For starters, I went home. An adventure in and of itself, I assure you. Should the writers at Merriam-Webster or Oxford ever need a definition for "dysfunctional family Christmas," my story would fit the bill. I'd even insist the tale be told over a latte instead of a beer so there's no doubt what they heard! But I won't bore you with the long drawn out version. However, it DOES reconfirm my assertion from last year - that everyone is someone's child, and at no time is that more apparent than at the holidays. (Cool - in looking up that link, I wrote it one year ago today. Neat!)
So upon my return, I dumped everything - laundry, gifts, food - and jumped headfirst back into life. I had no choice - I had people to take care of. This holiday season I've been to a memorial service, a wake and a funeral. Perhaps my earlier ramblings about not being completely in the season had a prescience to them. Perhaps it's better not to be IN the season so that tragedy doesn't yank you OUT of the season. That happened last year...not a pleasant experience.
Then, on top of that, I went from vacation land to working 6 out of 7 days because other people had vacation to burn. All the while, crap still piled in places I left it when I came home from Christmas...just picking through the piles and getting what I needed, avoiding putting the rest of it away at all.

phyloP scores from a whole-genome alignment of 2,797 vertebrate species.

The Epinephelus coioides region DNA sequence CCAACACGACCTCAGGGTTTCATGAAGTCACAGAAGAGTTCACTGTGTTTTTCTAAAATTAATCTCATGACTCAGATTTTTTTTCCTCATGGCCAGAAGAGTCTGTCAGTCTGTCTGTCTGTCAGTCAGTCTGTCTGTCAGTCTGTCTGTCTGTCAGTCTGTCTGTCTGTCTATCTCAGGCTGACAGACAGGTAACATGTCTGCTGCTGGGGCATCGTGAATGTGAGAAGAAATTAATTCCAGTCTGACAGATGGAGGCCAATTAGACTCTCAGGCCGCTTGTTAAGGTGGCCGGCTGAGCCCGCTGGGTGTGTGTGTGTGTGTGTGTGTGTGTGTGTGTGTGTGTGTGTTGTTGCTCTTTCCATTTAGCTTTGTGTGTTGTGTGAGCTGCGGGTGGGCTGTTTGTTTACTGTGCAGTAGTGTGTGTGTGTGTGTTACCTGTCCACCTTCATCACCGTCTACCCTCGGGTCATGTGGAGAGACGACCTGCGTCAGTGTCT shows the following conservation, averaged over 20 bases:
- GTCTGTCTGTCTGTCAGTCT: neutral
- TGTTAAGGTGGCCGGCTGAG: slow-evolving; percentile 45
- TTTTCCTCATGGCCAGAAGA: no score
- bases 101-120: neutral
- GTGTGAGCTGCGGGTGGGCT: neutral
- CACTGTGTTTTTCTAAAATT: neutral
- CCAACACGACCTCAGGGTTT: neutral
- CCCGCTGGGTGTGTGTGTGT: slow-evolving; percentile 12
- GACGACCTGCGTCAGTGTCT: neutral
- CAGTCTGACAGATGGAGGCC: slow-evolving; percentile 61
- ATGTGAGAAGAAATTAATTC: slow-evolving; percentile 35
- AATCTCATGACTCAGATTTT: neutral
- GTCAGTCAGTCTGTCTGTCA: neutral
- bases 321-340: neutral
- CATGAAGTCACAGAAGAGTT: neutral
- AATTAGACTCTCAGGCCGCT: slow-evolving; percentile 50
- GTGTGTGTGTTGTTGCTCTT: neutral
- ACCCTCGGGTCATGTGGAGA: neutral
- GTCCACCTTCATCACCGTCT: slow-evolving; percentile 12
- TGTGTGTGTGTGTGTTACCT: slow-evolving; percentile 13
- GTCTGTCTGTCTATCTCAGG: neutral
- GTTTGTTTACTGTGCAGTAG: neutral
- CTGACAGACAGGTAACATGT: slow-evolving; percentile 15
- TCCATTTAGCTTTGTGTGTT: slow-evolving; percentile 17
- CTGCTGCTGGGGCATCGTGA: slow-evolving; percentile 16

Today, I finally tackled it. I did all the laundry and started packing for this weekend's trip. As a result, my bedroom looks as though my dresser exploded, there's that many clothes laying around. But they're all clean, the bills are paid, the recycling is outside ready to go to the dump tomorrow, and half my stuff is laid out for my trip.
It's progress, so why do I still feel so irritable when I look at it? My only explanation.....My life has a holiday hangover.
Monday, January 02, 2006
Welcome, folks! The rest of you, back to your New Year's holiday enjoyment
Sunday, January 01, 2006
If there is pain, and there will be pain, may it be shorter, and may you find yourself surrounded by friends and family so you must not bear it alone.
May you sing more sweetly, love more freely, and take time to appreciate the miracle that is living in the 21st century.
May 2006 be the year of your dreams, and leave you with enough time to dream even larger for 2007.
Happy 2006 to all!